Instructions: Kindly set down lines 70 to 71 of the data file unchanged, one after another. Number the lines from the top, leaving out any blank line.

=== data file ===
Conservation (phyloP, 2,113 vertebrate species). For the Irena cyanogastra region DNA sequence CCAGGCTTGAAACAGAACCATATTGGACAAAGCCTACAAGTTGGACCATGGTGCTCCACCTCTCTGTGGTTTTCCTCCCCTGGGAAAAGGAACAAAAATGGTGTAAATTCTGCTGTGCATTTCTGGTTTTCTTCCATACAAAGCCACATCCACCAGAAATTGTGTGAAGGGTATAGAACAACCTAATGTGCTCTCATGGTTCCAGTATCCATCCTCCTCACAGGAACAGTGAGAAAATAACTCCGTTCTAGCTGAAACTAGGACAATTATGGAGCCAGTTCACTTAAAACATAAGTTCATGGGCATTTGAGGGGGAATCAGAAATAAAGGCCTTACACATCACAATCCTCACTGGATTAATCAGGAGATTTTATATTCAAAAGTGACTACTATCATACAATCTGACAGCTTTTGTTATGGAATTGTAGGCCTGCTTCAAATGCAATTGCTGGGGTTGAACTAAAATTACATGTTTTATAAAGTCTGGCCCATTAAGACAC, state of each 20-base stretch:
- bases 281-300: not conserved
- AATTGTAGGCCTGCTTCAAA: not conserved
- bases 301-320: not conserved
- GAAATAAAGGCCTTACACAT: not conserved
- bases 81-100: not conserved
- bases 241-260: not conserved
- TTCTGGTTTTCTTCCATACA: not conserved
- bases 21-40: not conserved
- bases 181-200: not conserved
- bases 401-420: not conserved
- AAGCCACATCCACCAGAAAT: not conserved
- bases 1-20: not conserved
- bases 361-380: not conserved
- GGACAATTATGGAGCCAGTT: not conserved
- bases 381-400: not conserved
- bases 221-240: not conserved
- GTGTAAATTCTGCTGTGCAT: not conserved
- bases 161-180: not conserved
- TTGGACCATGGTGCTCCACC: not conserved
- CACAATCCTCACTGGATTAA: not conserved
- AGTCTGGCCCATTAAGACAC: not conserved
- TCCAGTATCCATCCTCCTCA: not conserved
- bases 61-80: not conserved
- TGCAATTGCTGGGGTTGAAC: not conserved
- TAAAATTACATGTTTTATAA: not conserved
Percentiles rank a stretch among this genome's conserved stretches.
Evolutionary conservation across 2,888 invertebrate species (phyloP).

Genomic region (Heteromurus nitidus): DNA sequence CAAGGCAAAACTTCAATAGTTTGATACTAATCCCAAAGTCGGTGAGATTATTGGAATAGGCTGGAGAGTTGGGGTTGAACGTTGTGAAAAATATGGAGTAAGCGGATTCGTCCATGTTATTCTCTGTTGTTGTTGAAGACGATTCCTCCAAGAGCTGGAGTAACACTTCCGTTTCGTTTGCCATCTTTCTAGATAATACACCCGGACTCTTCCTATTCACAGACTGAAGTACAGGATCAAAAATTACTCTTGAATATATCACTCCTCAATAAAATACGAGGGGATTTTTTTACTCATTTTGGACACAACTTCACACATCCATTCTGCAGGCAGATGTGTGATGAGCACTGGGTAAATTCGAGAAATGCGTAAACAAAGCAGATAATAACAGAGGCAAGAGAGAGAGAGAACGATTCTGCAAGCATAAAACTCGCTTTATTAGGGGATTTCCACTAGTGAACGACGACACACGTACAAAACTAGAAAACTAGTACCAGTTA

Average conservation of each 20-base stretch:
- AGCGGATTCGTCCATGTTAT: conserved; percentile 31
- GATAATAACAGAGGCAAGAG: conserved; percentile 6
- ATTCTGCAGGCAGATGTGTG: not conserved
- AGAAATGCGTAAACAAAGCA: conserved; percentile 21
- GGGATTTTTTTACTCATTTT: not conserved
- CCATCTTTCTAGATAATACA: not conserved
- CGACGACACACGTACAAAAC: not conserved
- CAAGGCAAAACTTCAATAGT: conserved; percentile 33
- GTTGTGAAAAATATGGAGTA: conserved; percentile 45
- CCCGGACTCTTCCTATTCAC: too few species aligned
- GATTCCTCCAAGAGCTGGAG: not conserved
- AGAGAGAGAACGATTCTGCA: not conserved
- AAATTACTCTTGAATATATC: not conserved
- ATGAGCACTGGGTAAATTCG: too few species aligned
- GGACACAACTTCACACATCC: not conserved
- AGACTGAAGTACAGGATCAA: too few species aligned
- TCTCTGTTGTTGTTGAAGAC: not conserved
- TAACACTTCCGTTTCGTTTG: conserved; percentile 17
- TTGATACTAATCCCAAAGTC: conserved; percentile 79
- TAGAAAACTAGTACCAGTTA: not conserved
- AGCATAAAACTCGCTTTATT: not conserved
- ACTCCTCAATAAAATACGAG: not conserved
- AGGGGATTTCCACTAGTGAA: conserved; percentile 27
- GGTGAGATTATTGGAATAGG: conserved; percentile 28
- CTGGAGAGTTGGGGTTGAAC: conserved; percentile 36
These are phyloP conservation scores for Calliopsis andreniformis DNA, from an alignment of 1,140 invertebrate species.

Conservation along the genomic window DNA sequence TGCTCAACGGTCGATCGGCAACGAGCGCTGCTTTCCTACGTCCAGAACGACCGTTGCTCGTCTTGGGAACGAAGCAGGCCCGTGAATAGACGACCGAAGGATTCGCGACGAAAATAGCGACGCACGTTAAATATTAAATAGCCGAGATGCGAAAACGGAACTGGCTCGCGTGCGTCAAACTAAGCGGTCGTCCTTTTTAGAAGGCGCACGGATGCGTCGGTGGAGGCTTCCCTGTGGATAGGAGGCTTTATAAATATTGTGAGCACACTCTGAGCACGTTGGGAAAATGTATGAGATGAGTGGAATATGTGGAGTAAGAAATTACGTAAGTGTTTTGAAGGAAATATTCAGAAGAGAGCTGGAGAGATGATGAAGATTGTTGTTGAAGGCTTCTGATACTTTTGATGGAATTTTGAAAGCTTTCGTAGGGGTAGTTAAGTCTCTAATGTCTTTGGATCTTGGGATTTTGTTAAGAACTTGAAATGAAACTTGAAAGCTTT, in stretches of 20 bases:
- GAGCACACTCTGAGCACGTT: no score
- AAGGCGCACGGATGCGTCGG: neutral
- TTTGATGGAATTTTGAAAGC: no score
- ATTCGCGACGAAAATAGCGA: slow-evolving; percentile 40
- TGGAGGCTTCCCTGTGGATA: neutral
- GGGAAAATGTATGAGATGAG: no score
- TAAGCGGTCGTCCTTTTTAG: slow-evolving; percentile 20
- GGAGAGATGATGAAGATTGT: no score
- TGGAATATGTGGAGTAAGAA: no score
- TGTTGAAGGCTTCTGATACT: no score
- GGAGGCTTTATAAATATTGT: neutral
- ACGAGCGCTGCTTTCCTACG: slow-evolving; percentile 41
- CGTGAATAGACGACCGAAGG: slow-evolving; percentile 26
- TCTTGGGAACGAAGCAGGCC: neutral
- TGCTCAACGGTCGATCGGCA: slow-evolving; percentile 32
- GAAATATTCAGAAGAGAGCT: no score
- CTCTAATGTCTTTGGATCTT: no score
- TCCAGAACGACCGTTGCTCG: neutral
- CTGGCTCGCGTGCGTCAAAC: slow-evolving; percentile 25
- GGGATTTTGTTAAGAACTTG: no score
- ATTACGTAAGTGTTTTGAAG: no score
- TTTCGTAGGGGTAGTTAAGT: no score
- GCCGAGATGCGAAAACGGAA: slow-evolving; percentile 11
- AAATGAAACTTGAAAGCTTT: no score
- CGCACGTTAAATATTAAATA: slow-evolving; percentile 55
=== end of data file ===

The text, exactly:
- CGTGAATAGACGACCGAAGG: slow-evolving; percentile 26
- TCTTGGGAACGAAGCAGGCC: neutral